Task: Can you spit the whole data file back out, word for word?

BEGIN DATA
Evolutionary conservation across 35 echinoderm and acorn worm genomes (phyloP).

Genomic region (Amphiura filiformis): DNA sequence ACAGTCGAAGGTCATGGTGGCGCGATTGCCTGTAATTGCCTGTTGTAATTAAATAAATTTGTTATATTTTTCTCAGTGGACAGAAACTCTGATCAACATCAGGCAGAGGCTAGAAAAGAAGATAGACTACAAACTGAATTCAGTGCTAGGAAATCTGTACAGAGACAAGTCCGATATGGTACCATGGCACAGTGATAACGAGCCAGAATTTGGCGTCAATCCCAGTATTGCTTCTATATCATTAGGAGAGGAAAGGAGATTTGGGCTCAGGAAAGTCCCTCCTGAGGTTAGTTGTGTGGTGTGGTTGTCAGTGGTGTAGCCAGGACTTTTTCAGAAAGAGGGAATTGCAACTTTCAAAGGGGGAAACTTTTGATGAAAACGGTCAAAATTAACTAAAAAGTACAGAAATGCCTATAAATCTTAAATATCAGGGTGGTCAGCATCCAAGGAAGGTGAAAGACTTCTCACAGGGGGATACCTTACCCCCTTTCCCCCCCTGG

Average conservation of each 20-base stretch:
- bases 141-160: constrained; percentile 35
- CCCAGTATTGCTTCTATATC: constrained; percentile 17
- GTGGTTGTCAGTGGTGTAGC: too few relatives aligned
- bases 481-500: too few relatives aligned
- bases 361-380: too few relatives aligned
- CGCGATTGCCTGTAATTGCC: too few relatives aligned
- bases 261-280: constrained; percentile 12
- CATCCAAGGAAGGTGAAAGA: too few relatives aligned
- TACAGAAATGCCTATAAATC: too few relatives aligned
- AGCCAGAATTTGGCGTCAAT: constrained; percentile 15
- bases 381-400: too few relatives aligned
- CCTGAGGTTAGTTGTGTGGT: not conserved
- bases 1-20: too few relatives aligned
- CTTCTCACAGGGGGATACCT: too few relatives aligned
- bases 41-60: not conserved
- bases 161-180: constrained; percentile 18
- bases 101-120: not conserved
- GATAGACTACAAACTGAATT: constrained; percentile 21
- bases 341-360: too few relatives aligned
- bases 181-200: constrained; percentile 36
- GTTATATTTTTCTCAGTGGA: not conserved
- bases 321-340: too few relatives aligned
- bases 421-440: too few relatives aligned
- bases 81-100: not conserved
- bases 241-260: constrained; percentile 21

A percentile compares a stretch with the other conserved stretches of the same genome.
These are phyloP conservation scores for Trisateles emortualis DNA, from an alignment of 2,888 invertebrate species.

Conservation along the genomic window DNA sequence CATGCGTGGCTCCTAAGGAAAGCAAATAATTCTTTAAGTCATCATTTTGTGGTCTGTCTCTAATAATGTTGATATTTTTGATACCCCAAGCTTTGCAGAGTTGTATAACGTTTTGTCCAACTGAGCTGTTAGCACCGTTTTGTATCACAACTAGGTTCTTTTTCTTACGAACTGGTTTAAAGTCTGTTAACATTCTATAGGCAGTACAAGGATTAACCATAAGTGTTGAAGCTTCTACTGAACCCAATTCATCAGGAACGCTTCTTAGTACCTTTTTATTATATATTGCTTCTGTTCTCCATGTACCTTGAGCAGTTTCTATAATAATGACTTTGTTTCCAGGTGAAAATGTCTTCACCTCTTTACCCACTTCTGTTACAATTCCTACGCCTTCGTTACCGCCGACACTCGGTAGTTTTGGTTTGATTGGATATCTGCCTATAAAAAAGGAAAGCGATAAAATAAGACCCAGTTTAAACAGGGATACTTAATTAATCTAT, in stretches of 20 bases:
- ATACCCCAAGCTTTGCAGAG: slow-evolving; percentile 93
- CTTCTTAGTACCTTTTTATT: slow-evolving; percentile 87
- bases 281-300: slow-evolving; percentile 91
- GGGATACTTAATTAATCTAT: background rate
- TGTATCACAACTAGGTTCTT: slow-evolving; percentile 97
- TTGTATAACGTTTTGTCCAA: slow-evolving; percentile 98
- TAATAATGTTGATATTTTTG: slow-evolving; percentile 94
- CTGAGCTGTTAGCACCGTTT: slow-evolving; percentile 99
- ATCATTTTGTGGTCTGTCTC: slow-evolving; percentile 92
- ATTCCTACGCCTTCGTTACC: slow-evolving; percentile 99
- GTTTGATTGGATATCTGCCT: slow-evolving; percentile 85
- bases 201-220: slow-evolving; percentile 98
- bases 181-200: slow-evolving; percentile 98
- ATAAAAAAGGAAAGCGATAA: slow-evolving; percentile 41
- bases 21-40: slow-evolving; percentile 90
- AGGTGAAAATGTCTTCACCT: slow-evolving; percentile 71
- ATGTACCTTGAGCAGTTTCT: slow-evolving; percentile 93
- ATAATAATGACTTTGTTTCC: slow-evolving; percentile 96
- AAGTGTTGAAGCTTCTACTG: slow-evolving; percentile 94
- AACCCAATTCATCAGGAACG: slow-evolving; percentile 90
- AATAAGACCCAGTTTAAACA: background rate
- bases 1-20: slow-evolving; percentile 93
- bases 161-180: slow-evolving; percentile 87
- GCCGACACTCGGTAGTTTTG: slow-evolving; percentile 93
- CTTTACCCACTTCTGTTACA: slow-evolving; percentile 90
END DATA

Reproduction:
Evolutionary conservation across 35 echinoderm and acorn worm genomes (phyloP).

Genomic region (Amphiura filiformis): DNA sequence ACAGTCGAAGGTCATGGTGGCGCGATTGCCTGTAATTGCCTGTTGTAATTAAATAAATTTGTTATATTTTTCTCAGTGGACAGAAACTCTGATCAACATCAGGCAGAGGCTAGAAAAGAAGATAGACTACAAACTGAATTCAGTGCTAGGAAATCTGTACAGAGACAAGTCCGATATGGTACCATGGCACAGTGATAACGAGCCAGAATTTGGCGTCAATCCCAGTATTGCTTCTATATCATTAGGAGAGGAAAGGAGATTTGGGCTCAGGAAAGTCCCTCCTGAGGTTAGTTGTGTGGTGTGGTTGTCAGTGGTGTAGCCAGGACTTTTTCAGAAAGAGGGAATTGCAACTTTCAAAGGGGGAAACTTTTGATGAAAACGGTCAAAATTAACTAAAAAGTACAGAAATGCCTATAAATCTTAAATATCAGGGTGGTCAGCATCCAAGGAAGGTGAAAGACTTCTCACAGGGGGATACCTTACCCCCTTTCCCCCCCTGG

Average conservation of each 20-base stretch:
- bases 141-160: constrained; percentile 35
- CCCAGTATTGCTTCTATATC: constrained; percentile 17
- GTGGTTGTCAGTGGTGTAGC: too few relatives aligned
- bases 481-500: too few relatives aligned
- bases 361-380: too few relatives aligned
- CGCGATTGCCTGTAATTGCC: too few relatives aligned
- bases 261-280: constrained; percentile 12
- CATCCAAGGAAGGTGAAAGA: too few relatives aligned
- TACAGAAATGCCTATAAATC: too few relatives aligned
- AGCCAGAATTTGGCGTCAAT: constrained; percentile 15
- bases 381-400: too few relatives aligned
- CCTGAGGTTAGTTGTGTGGT: not conserved
- bases 1-20: too few relatives aligned
- CTTCTCACAGGGGGATACCT: too few relatives aligned
- bases 41-60: not conserved
- bases 161-180: constrained; percentile 18
- bases 101-120: not conserved
- GATAGACTACAAACTGAATT: constrained; percentile 21
- bases 341-360: too few relatives aligned
- bases 181-200: constrained; percentile 36
- GTTATATTTTTCTCAGTGGA: not conserved
- bases 321-340: too few relatives aligned
- bases 421-440: too few relatives aligned
- bases 81-100: not conserved
- bases 241-260: constrained; percentile 21

A percentile compares a stretch with the other conserved stretches of the same genome.
These are phyloP conservation scores for Trisateles emortualis DNA, from an alignment of 2,888 invertebrate species.

Conservation along the genomic window DNA sequence CATGCGTGGCTCCTAAGGAAAGCAAATAATTCTTTAAGTCATCATTTTGTGGTCTGTCTCTAATAATGTTGATATTTTTGATACCCCAAGCTTTGCAGAGTTGTATAACGTTTTGTCCAACTGAGCTGTTAGCACCGTTTTGTATCACAACTAGGTTCTTTTTCTTACGAACTGGTTTAAAGTCTGTTAACATTCTATAGGCAGTACAAGGATTAACCATAAGTGTTGAAGCTTCTACTGAACCCAATTCATCAGGAACGCTTCTTAGTACCTTTTTATTATATATTGCTTCTGTTCTCCATGTACCTTGAGCAGTTTCTATAATAATGACTTTGTTTCCAGGTGAAAATGTCTTCACCTCTTTACCCACTTCTGTTACAATTCCTACGCCTTCGTTACCGCCGACACTCGGTAGTTTTGGTTTGATTGGATATCTGCCTATAAAAAAGGAAAGCGATAAAATAAGACCCAGTTTAAACAGGGATACTTAATTAATCTAT, in stretches of 20 bases:
- ATACCCCAAGCTTTGCAGAG: slow-evolving; percentile 93
- CTTCTTAGTACCTTTTTATT: slow-evolving; percentile 87
- bases 281-300: slow-evolving; percentile 91
- GGGATACTTAATTAATCTAT: background rate
- TGTATCACAACTAGGTTCTT: slow-evolving; percentile 97
- TTGTATAACGTTTTGTCCAA: slow-evolving; percentile 98
- TAATAATGTTGATATTTTTG: slow-evolving; percentile 94
- CTGAGCTGTTAGCACCGTTT: slow-evolving; percentile 99
- ATCATTTTGTGGTCTGTCTC: slow-evolving; percentile 92
- ATTCCTACGCCTTCGTTACC: slow-evolving; percentile 99
- GTTTGATTGGATATCTGCCT: slow-evolving; percentile 85
- bases 201-220: slow-evolving; percentile 98
- bases 181-200: slow-evolving; percentile 98
- ATAAAAAAGGAAAGCGATAA: slow-evolving; percentile 41
- bases 21-40: slow-evolving; percentile 90
- AGGTGAAAATGTCTTCACCT: slow-evolving; percentile 71
- ATGTACCTTGAGCAGTTTCT: slow-evolving; percentile 93
- ATAATAATGACTTTGTTTCC: slow-evolving; percentile 96
- AAGTGTTGAAGCTTCTACTG: slow-evolving; percentile 94
- AACCCAATTCATCAGGAACG: slow-evolving; percentile 90
- AATAAGACCCAGTTTAAACA: background rate
- bases 1-20: slow-evolving; percentile 93
- bases 161-180: slow-evolving; percentile 87
- GCCGACACTCGGTAGTTTTG: slow-evolving; percentile 93
- CTTTACCCACTTCTGTTACA: slow-evolving; percentile 90